The U.S. Coast Guard now needs up to nine icebreakers for its polar region missions, rather than six as envisioned in recent years, but just getting the first vessel may take until at least 2028 instead of next year as originally hoped, according to top officials and lawmakers.
As such, plans to purchase a private icebreaker with more limited capabilities — with the intent of making Juneau its home port — are still being pursued after funding for it was stripped at the last minute from last year’s federal budget, according to a report published by the Coast Guard on Thursday. But even if the purchase is approved during this year’s budget process, it appears the private vessel won’t be ready for service until 2026.
The Arctic is seen as a key strategic area for natural resources, commercial shipping and other activities as climate change makes more of the region accessible, and U.S. officials have stated frequently the country’s efforts are falling behind those of others seeking claims to the area, most notably Russia. The Coast Guard’s only heavy icebreaker in service is the 46-year-old Polar Star, which is nearing the end of its useful service life, and the only other icebreaker in the fleet is the medium-class Healy.
Six additional icebreakers were being sought by the Coast Guard until this year. But Adm. Steven D. Poulin, vice commandant of the Coast Guard, told the House Transportation and Infrastructure Committee on June 21 the need is now larger.
“We were on a trajectory to build the Polar Security Cutters, but we recently delivered to this committee and other committees our fleet mix analysis, and in that fleet mix analysis we concluded that we likely need eight to nine new icebreakers,” he said.
At least three Polar Security Cutters, classified as heavy-duty icebreakers, are envisioned as part of the Coast Guard’s future fleet. Construction on the first was originally scheduled to start in 2021 and be completed early in 2024, but work on the vessel still hasn’t started and a target date remains unknown.
“The Coast Guard originally aimed to have the first PSC delivered in 2024, but the ship’s estimated delivery date has subsequently been delayed repeatedly, and as discussed in more detail later in this report, may now occur no earlier than 2028,” the report published Thursday states.
The problems upgrading the fleet were acknowledged by U.S. Sen. Lisa Murkowski, an Alaska Republican, during a speech at the Arctic Frontiers conference in Tromsø, Norway, earlier this year.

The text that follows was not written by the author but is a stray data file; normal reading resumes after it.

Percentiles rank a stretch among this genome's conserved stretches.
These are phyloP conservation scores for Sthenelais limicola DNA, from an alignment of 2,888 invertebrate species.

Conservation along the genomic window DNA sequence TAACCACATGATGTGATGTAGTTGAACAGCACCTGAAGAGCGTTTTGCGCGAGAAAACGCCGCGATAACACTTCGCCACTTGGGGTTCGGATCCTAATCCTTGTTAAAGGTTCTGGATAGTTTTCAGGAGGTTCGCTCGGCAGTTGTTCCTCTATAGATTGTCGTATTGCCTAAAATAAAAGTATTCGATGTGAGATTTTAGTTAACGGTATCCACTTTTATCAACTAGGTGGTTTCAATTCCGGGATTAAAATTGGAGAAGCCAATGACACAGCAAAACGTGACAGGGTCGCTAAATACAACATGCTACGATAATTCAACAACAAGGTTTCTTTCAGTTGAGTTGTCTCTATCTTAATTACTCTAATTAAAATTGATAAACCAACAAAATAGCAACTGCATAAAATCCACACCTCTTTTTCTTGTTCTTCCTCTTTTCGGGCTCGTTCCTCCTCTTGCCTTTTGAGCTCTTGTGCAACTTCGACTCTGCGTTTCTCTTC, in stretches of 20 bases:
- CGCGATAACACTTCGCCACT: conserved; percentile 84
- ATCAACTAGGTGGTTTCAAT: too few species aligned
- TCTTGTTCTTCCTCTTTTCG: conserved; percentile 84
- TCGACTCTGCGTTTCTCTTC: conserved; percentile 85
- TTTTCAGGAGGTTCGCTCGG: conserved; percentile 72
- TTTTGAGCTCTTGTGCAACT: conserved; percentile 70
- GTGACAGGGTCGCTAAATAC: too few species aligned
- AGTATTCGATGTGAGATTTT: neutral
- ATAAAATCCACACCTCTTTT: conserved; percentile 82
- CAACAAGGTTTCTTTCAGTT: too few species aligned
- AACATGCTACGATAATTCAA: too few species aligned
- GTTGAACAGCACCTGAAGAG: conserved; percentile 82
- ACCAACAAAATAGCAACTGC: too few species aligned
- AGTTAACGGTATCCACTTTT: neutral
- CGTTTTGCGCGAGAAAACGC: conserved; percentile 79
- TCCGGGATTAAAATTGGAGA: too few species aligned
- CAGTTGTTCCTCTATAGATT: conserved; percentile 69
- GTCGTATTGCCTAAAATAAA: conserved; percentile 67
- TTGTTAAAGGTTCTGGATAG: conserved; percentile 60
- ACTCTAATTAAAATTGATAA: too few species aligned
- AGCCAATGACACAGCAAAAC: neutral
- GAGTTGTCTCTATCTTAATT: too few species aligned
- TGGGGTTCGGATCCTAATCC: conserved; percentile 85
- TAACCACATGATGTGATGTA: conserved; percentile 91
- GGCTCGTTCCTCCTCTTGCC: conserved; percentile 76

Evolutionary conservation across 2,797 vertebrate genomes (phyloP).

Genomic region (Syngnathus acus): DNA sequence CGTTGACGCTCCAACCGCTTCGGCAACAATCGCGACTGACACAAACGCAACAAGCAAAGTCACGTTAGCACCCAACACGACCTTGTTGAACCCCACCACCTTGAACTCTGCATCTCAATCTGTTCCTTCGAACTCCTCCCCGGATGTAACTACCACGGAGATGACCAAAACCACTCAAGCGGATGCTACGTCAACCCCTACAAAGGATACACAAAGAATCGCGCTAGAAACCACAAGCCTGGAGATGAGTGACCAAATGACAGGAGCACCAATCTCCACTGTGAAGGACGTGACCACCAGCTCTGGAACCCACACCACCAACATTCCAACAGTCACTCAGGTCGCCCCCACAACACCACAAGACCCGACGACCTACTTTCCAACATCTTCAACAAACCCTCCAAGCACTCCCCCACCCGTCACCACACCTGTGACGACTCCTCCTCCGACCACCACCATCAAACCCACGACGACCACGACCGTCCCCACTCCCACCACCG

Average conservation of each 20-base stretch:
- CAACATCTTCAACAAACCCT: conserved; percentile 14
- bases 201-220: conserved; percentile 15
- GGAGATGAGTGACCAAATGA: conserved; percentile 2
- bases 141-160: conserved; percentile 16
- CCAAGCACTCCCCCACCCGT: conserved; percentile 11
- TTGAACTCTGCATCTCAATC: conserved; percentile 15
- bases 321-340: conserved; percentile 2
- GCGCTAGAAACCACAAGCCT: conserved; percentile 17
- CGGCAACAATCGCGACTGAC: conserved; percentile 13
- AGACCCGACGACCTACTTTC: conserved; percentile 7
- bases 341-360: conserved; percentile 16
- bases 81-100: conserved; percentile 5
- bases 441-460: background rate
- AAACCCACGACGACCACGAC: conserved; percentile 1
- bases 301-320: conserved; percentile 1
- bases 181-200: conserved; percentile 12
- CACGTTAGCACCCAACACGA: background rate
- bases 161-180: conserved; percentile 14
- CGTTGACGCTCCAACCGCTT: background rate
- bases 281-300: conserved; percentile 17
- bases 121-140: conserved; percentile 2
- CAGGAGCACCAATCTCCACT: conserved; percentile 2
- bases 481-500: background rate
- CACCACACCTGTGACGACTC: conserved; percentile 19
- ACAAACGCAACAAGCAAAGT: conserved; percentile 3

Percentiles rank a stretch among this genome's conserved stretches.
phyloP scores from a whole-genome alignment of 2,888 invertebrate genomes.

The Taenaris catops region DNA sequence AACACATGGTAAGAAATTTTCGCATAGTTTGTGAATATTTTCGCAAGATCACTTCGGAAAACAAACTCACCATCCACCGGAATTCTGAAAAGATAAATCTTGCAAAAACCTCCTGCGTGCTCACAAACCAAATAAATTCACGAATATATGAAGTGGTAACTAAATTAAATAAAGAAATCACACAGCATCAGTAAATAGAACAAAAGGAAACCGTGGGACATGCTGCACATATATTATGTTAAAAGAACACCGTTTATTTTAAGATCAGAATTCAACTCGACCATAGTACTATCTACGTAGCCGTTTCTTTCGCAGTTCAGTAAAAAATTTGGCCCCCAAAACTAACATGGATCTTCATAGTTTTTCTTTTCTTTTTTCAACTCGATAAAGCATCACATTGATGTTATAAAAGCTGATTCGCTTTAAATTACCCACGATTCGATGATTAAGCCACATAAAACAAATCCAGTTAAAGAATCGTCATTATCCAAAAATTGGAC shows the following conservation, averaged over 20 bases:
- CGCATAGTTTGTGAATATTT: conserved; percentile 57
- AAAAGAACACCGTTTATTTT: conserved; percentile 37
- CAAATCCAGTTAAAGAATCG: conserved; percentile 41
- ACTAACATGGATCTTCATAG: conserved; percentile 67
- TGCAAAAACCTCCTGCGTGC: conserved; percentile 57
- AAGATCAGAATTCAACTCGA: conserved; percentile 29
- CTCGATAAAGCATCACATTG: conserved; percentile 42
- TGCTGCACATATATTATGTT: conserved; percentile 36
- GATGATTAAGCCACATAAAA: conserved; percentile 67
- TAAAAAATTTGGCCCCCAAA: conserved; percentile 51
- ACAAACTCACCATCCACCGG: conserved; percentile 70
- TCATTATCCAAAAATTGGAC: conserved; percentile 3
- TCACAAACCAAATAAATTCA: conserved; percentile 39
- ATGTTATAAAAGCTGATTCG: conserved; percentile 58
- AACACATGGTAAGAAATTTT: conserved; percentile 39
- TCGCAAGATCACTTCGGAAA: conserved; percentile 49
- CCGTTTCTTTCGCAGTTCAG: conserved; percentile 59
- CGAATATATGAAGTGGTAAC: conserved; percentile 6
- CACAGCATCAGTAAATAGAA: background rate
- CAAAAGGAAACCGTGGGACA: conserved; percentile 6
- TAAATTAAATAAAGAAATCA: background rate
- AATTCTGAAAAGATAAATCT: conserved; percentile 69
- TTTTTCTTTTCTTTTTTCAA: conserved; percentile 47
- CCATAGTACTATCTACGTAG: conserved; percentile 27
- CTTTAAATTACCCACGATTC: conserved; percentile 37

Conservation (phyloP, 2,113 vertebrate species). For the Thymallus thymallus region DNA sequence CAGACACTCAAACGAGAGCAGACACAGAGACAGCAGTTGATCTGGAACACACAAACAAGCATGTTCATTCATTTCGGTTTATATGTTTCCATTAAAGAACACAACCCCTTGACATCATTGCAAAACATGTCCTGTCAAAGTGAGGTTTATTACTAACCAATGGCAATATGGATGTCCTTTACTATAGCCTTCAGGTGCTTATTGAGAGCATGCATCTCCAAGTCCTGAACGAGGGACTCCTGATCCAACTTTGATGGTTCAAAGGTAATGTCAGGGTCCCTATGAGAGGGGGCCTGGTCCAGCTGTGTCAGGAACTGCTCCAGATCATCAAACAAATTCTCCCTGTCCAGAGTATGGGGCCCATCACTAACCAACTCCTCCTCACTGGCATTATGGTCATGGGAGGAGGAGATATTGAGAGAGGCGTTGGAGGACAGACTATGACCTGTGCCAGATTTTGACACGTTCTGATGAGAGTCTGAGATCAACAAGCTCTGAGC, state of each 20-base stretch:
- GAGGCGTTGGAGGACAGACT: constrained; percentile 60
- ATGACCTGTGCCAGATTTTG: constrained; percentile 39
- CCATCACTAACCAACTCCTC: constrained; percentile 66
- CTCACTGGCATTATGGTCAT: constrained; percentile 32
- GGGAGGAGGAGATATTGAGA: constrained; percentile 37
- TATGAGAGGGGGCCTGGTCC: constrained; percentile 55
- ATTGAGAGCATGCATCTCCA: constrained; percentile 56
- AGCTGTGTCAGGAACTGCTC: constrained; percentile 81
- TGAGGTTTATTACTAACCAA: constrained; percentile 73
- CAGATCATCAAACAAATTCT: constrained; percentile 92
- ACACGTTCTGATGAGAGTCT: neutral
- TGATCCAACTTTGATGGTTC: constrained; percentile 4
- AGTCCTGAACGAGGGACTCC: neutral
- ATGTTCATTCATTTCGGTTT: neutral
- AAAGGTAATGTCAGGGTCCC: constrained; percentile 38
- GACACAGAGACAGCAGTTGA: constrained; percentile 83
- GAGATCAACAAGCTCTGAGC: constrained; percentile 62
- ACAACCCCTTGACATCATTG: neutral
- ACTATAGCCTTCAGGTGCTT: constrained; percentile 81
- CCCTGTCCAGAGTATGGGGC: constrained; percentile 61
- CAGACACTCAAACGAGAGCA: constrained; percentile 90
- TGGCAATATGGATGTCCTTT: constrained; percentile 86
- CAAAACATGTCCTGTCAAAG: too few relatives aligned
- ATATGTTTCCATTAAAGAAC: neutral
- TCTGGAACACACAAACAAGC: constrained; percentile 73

“I have been coming to Arctic forums for decades now, and when I first began my participation a new U.S. icebreaker was but a dream,” she said. “Now we have authorized six, three are in process. I wish that I could tell you they were on time and under budget, but that would not be consistent with the truth.”
Trying again to purchase a private icebreaker to base in Juneau
As a short-term solution to cope with the delays and shortage of vessels, the Coast Guard’s proposed budget for the coming year includes $125 million to purchase a private icebreaker that can be modified for at least some service purposes. That’s similar to a $150 million allocation that was in the National Defense Authorization Act last December, but was stripped when Congress passed the omnibus budget bill days later for what Alaska U.S. Sen. Dan Sullivan has called last-minute deal-making by other lawmakers.
The newly requested amount is at the low end of the estimated price for a suitable private icebreaker, but the overall cost and scope of such a purchase are considerably larger. Sullivan, when discussing making Juneau the home port for the vessel last year, said “this will probably be about 190 Coast Guard members, 400 dependants (and) several hundred million (dollars) more in infrastructure.”
The Coast Guard’s official specifications for a suitable private vessel appear to apply to a single ship targeted for years by a handful of congressional members, including Sullivan: the 10-year-old Aiviq icebreaker from Edison Chouest Offshore, which Coast Guard officials have previously called “not suitable for military service without substantial refit.”
The report published Thursday by the Coast Guard states “a full and open competition for the purchase,” while acknowledging reports and statements by top officials the Aiviq appears to be the only vessel meeting the requirements. Among those requirements are the vessel must be available for purchase in 2023 or 2024, been built in a U.S. shipyard, be able to break at least three feet of ice ahead at a continuous speed of three knots, have 15 years of original design service life remaining, be capable of operations for a minimum of 60 days without resupply and have a landing area for Coast Guard helicopters.
But even if the funding for a private icebreaker is included in next year’s federal budget, that means the process of acquiring one won’t begin until 2024 and it will take up to two years after the purchase to put it into service.
“The commercially available icebreaker that the Coast Guard selects for acquisition would be modified for Coast Guard operations following its acquisition, and the ship would enter service 18 to 24 months after being acquired,” the report states. “The total cost to purchase the ship and then modify it to meet Coast Guard mission needs is uncertain.”
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